Evangelicals No Longer In Love With Climate Care?

Don Cheadle discusses climate communication with Hayhoe, a leading climate scientist, and her husband Farley, an evangelical pastor and linguistics professor. (The Years Project/SHOWTIME)
Don Cheadle discusses climate communication with Hayhoe, a leading climate scientist, and her husband Farley, an evangelical pastor and linguistics professor. (The Years Project/SHOWTIME)

Ten years ago, climate activists were sure they had just the strategy to build cross-partisan political will to tackle climate change. They thought they had amassed enough support from evangelicals, who wanted as much as them to protect God’s green earth. That strategy failed. If activists are going to take another run at trans-partisan coalition building on climate, they need to know why.

Today, public opinion on climate science and on the importance of climate action diverges widely along partisan lines, as it did a decade ago when major environmental organizations drew up a legislative strategy that hinged on attracting business and faith leaders to join forces with the environmental movement and build bipartisan support. Environmental funders identified evangelical Christians as a particularly important niche, Lydia Bean and Steve Teles write in a new paper for New America’s New Models of Policy Change.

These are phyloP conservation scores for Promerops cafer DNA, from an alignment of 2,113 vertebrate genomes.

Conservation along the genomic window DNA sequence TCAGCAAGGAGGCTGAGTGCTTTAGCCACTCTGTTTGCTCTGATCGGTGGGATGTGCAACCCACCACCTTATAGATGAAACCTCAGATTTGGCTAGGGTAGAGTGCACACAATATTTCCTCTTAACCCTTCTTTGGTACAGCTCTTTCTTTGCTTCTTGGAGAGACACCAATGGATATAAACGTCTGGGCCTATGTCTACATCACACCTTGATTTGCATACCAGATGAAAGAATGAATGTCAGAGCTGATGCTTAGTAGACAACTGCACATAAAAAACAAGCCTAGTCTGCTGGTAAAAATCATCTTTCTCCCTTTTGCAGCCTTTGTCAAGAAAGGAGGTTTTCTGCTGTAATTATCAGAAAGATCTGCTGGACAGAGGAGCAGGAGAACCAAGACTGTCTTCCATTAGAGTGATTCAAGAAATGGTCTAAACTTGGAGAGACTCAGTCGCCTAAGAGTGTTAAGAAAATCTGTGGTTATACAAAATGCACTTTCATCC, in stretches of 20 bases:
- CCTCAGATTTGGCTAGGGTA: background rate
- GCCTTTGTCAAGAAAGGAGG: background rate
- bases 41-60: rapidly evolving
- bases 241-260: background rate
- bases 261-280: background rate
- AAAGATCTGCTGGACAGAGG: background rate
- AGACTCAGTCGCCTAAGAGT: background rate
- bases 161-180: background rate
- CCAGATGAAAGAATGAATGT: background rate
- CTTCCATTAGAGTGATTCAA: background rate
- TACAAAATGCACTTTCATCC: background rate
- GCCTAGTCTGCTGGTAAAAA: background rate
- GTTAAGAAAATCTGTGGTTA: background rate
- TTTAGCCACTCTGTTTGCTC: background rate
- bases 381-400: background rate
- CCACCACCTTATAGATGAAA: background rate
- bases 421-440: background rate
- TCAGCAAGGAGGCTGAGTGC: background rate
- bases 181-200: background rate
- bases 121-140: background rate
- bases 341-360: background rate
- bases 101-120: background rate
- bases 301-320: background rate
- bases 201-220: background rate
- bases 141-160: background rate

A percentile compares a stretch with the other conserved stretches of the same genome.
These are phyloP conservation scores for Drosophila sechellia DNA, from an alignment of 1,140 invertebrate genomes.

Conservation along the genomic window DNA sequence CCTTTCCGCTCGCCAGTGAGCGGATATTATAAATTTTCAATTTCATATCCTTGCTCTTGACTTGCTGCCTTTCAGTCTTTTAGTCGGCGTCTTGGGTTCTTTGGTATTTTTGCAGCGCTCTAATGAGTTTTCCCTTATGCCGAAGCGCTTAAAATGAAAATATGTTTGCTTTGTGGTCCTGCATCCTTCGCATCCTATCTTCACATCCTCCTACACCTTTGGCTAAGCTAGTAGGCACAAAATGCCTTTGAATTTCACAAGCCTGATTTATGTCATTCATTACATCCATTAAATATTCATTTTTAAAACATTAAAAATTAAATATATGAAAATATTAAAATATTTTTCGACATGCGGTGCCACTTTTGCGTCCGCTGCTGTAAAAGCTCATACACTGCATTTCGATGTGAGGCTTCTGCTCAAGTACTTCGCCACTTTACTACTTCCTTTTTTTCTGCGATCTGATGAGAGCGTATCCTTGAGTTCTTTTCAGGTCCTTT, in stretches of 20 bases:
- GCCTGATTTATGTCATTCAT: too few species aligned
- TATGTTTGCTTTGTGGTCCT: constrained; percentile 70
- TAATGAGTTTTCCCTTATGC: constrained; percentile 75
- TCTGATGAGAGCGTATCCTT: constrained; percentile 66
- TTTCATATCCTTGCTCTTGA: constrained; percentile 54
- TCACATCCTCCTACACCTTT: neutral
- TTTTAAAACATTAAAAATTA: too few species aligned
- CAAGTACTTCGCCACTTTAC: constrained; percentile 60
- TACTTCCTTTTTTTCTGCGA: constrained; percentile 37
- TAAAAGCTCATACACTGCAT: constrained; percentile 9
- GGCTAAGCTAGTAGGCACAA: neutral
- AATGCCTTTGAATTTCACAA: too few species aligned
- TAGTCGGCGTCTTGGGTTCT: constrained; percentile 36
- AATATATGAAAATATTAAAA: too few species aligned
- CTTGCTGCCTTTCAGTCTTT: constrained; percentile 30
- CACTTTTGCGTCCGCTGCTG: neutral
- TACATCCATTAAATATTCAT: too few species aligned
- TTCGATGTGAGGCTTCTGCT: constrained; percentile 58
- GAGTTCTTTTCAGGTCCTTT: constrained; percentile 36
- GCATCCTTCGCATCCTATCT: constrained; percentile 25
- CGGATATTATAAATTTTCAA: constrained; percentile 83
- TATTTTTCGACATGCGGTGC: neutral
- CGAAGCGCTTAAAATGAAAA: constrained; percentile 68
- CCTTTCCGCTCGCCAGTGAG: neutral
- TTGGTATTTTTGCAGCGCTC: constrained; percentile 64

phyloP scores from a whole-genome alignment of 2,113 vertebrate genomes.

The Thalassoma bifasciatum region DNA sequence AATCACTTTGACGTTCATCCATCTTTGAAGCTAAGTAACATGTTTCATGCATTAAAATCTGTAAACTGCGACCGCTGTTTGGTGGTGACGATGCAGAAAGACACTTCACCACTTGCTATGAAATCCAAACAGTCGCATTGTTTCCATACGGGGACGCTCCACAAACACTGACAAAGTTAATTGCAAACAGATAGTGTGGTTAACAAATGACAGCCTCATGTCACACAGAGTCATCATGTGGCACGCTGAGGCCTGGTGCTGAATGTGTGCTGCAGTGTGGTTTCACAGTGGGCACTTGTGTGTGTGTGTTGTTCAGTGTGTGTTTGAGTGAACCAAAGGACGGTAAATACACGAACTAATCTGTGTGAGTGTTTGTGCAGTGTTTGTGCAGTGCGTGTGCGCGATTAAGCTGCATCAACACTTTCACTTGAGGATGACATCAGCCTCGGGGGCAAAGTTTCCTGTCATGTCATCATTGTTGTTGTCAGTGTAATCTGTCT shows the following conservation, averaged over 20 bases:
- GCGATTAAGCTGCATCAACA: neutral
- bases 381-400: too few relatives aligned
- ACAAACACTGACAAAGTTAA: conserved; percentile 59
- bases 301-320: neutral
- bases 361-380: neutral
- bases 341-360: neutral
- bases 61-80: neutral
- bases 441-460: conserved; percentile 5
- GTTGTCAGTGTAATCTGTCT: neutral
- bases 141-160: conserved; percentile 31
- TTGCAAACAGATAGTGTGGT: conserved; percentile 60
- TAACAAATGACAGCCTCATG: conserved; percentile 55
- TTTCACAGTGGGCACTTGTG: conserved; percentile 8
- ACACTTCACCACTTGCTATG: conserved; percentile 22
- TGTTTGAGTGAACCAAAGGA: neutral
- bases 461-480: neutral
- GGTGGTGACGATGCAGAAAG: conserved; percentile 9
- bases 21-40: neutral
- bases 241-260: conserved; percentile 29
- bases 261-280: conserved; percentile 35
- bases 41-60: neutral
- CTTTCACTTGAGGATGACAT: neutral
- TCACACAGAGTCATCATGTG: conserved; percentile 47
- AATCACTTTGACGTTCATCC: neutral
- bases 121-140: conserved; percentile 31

They built a partnership with the Evangelical Environmental Network, a small group that had already worked for years with a bottom-up, theology-before-politics strategy to raise a generation of grassroots leaders who saw response to climate change as part of an authentic evangelical faith.

But the gap between that top-down, short-term strategy and the EEN’s bottom-up movement building proved fatal, despite climate supporters’ control of the White House, Senate, and House of Representatives.

Advocates called on their evangelical allies to produce public statements from senior figures, and 86 evangelical leaders signed a statement in 2006, provoking major opposition from their own faith partners and political allies. But that very action ignited a counter-movement that continued for several years, culminating in prominent reversals of conservative figures such as Pat Robertson and Lindsey Graham — and then the failure of a legislative effort to tackle climate. Anti–climate change groups successfullyurged evangelicals across America to refrain from taking a public position on climate change. Faith-based counter campaigns like Resisting the Green Dragon shattered any illusion of momentum. Some signers disavowed the letter. Others left environmental activism altogether.

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SOURCE: Vox
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